Corporations have existed since before the U.S.A. This longevity and the resulting stability provide great appeal. The separation of economic and voting rights provides further flexibility for those needing it. These benefits are accompanied by increased complexity however. From meetings to additional filings, a corporation comes with its own set of rules.
An S-Corporation is a special tax election with the IRS. It allows the Corporation's profits to flow directly onto the owner's tax returns rather than the Corporation having the file its own return. This avoids the dreaded double taxation and simplifies filings at the year end. It's important to note an LLC can be taxed as an S-Corp.
By default, all Corporations are filed as C-Corps with the Secretary of State. To opt for the S-Corp tax election, then form 2553 must be filed with the IRS. The form is retroactive 75 days from when it's filed. For that reason, it's important to make the election as soon as possible after receiving your Articles of Incorporation. Here's our page to learn more about S Corporations in Colorado.
Allow us to handle the incorporation process and file your yearly reports. We will file all necessary paperwork the state and act as your registered agent. In future years, we will file your periodic report and will keep you compliant.
Your articles are the first thing to be filed with the Secretary. It brings your company into existence, provides the scope of business activities and defines the relationship between share holders. For example, a professional corporation must contain a clause limiting ownership to individuals holding the required license. The articles also list company name, principal and mailing address, registered agent, and incorporator. This information all goes into the Colorado Secretary of State's database. When you use our service to incorporate, though, we enter our information rather than yours. This protects your identity and keeps your assets from being easily found.
Bylaws are the rules made by the Board of Directors. They govern the corporation, list the officers, detail shareholder meetings, record keeping procedures, stock classes, the responsibilities of owners and managers, etc. As the articles bring the company into existence, so do the bylaws govern that existence.
The first meeting held by the company ratifies the incorporation processs, electors directors and handles other notable matters.
One of the board's duties is to vote on and enact resolutions. These are essentially actions the board resolves to undertake. For example, our corporate package includes a resolution to open a bank account. As it sounds, it's a resolution which states the company has resolved to open a bank account.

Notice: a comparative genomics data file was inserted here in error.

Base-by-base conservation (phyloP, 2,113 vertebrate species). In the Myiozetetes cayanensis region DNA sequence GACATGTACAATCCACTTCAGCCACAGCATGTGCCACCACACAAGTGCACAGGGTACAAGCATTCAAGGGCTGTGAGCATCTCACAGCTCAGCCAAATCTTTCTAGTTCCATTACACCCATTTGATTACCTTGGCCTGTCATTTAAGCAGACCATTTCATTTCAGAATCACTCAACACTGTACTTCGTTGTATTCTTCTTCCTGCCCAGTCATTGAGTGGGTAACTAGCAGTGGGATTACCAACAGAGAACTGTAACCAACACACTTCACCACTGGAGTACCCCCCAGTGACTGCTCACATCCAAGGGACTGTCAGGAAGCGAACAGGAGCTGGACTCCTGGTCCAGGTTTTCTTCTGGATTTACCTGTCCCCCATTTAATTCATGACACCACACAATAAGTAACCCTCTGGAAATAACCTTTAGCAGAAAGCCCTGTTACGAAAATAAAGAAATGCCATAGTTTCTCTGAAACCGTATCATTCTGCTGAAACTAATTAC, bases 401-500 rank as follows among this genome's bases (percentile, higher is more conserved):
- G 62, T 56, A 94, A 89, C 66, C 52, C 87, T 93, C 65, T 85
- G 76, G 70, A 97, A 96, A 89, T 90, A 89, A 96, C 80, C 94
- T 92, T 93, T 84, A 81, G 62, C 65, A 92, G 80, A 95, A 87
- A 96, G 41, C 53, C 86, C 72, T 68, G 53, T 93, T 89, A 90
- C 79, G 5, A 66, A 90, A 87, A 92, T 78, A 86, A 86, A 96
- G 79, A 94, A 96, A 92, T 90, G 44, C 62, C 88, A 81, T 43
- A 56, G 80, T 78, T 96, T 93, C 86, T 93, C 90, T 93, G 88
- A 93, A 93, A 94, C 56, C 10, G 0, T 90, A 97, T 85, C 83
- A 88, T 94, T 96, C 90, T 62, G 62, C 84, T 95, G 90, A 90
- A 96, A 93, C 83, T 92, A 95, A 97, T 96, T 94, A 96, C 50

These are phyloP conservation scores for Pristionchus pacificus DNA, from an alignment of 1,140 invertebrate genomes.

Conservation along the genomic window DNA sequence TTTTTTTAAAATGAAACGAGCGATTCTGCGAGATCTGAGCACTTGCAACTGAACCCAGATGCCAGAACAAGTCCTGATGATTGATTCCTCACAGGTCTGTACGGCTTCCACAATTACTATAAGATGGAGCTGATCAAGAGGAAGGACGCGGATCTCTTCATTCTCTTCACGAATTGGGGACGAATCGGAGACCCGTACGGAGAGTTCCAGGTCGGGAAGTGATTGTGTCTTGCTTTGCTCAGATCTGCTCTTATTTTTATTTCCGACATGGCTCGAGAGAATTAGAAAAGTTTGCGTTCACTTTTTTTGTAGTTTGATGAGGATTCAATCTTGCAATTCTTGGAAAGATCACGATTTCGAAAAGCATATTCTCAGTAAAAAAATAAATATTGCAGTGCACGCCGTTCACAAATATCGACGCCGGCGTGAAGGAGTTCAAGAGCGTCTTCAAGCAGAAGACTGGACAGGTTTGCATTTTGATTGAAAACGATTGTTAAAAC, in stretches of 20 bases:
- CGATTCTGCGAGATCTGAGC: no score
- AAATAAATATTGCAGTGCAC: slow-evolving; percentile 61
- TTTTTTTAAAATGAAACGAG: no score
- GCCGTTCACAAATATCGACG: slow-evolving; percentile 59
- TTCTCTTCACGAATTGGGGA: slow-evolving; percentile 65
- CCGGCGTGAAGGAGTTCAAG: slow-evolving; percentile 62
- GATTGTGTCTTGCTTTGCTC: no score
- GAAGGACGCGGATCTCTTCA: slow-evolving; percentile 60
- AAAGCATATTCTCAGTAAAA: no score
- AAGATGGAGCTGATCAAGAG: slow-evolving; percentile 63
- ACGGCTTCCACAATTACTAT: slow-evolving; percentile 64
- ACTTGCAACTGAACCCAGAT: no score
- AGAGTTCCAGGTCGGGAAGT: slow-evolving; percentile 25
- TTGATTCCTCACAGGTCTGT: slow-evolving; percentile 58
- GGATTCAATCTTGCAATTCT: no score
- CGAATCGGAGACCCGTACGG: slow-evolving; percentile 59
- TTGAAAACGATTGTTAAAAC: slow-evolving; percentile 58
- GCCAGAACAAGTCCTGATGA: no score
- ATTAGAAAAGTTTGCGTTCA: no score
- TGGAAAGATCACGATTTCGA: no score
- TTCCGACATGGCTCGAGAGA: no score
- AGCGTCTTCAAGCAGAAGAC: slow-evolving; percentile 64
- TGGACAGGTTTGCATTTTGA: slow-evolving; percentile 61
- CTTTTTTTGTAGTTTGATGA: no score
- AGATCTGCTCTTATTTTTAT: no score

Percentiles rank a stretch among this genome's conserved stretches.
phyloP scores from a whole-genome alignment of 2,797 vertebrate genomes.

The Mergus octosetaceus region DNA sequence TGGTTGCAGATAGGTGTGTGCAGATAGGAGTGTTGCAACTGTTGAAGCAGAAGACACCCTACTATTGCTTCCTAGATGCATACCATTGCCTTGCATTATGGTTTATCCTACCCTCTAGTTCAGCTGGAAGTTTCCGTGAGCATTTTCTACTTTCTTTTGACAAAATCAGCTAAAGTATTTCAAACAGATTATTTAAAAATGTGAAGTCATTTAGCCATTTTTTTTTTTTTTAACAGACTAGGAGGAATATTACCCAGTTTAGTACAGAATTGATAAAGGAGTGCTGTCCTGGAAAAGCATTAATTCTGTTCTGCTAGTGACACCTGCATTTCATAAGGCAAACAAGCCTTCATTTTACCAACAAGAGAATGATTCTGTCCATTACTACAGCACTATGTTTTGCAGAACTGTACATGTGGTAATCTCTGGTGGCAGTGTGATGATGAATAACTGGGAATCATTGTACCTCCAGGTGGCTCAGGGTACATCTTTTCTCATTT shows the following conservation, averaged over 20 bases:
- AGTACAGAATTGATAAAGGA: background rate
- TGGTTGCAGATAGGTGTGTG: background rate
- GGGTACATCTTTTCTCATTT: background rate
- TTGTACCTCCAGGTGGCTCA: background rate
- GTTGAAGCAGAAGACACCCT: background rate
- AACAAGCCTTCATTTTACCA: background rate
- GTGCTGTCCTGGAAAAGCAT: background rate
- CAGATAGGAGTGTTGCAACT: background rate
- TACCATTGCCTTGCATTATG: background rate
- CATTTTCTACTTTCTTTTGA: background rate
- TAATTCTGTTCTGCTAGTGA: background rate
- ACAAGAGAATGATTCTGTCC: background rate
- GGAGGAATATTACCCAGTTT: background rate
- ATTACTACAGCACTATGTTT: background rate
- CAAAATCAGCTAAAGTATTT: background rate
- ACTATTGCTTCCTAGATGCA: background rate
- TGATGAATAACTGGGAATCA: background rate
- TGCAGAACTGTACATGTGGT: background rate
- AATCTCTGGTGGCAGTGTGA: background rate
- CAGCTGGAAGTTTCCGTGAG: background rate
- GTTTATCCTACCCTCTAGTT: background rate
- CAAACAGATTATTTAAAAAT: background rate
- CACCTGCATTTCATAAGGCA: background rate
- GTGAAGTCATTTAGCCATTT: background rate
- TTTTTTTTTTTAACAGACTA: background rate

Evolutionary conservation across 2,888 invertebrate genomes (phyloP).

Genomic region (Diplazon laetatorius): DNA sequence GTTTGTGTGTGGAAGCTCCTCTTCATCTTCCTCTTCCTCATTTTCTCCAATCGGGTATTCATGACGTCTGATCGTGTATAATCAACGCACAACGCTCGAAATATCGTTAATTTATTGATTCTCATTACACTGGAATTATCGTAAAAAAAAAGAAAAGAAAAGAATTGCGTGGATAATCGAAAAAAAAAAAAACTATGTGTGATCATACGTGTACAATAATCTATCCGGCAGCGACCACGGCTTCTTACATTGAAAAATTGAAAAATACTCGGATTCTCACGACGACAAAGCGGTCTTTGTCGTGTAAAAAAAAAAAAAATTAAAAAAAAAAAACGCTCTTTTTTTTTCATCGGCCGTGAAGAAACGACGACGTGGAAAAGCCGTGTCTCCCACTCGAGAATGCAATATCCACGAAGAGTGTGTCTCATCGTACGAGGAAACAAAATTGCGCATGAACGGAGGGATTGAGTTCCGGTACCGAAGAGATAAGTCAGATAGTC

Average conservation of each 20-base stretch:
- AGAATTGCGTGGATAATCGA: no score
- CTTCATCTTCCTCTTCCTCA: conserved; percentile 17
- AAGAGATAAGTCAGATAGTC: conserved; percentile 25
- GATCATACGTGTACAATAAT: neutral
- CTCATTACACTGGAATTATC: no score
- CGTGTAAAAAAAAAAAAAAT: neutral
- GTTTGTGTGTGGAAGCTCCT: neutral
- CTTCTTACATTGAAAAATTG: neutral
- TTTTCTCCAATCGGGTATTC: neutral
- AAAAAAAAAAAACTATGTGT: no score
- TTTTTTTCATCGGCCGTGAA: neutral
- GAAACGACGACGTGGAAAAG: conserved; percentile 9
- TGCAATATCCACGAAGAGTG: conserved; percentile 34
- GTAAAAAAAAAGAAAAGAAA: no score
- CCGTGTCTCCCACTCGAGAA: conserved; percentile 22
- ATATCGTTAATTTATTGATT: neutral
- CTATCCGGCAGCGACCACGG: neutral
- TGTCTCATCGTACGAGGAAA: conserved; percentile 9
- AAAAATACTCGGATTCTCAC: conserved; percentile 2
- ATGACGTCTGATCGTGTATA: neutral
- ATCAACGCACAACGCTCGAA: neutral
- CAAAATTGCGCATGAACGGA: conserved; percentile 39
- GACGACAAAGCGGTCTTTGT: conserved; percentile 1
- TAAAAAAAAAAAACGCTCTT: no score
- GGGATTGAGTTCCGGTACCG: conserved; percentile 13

Our package is meant to provide everything you need to incorporate and open a bank account. If you require complex bylaws and articles then you should consult a corporate attorney. Seemingly simple clauses must be consistent with the whole document, along with State and Federal laws. We advise using our documents as templates to save time and money when approaching an attorney.
Colorado Corporations are required to maintain extensive records. You may store the records digitally using our system. This ensures they are always accessible and you stay in compliance. The list includes, but is not limited to:
An S corp is a pass through tax election with the IRS. This means corporate income flows directly onto the owners tax returns. Profits are not taxed twice. There is a limit of 75 shareholders and each owner must be a U.S. resident. Outside of taxes the corporation remains identical.
The corporate veil is the legal concept that a corporation is its own person under the eyes of the law. A corporation may do many of the same things a person can, including entering into contracts and guaranteeing debts. This separation limits the liability owners face to their initial contribution in. Business creditors cannot seize the personal assets of owners. This separation means some companies would do well to form multiple corporations. In this way risky assets and valuable contracts can be separated from each other.
Colorado's Secretary of State only requires you to file a periodic (annual) report and maintain a registered agent. The annual report is simple to file, or you may have us do it to keep your name and signature out of public records.
Only sometimes will forming a corporation be a better choice. Their ability to issue preferred shares, which may have enhanced voting or economic rights, is one advantage. Rarely will small businesses find the increased cost and complexity worthwhile though. Many mistakenly choose a corporation solely for the sub-chapter s taxation election. In fact, limited liability companies may also be taxed as an s-corp in addition to a partnership, disregarded entity or c-corporation.
If you are small enough to consider being a sole-prop, then forming a Colorado limited liability company is probably for you. They offer many of the same benefits a corporation does, but are easier to start and maintain. They also provide more flexible taxation among other benefits. Learn more about incorporating in Colorado here and our registered agent service.
We don't complicate things. Everything is handled properly, the first time, so you don't have to worry. After incorporation, we only bug you when your periodic report comes due. Plus, we offer virtual offices for those needing more.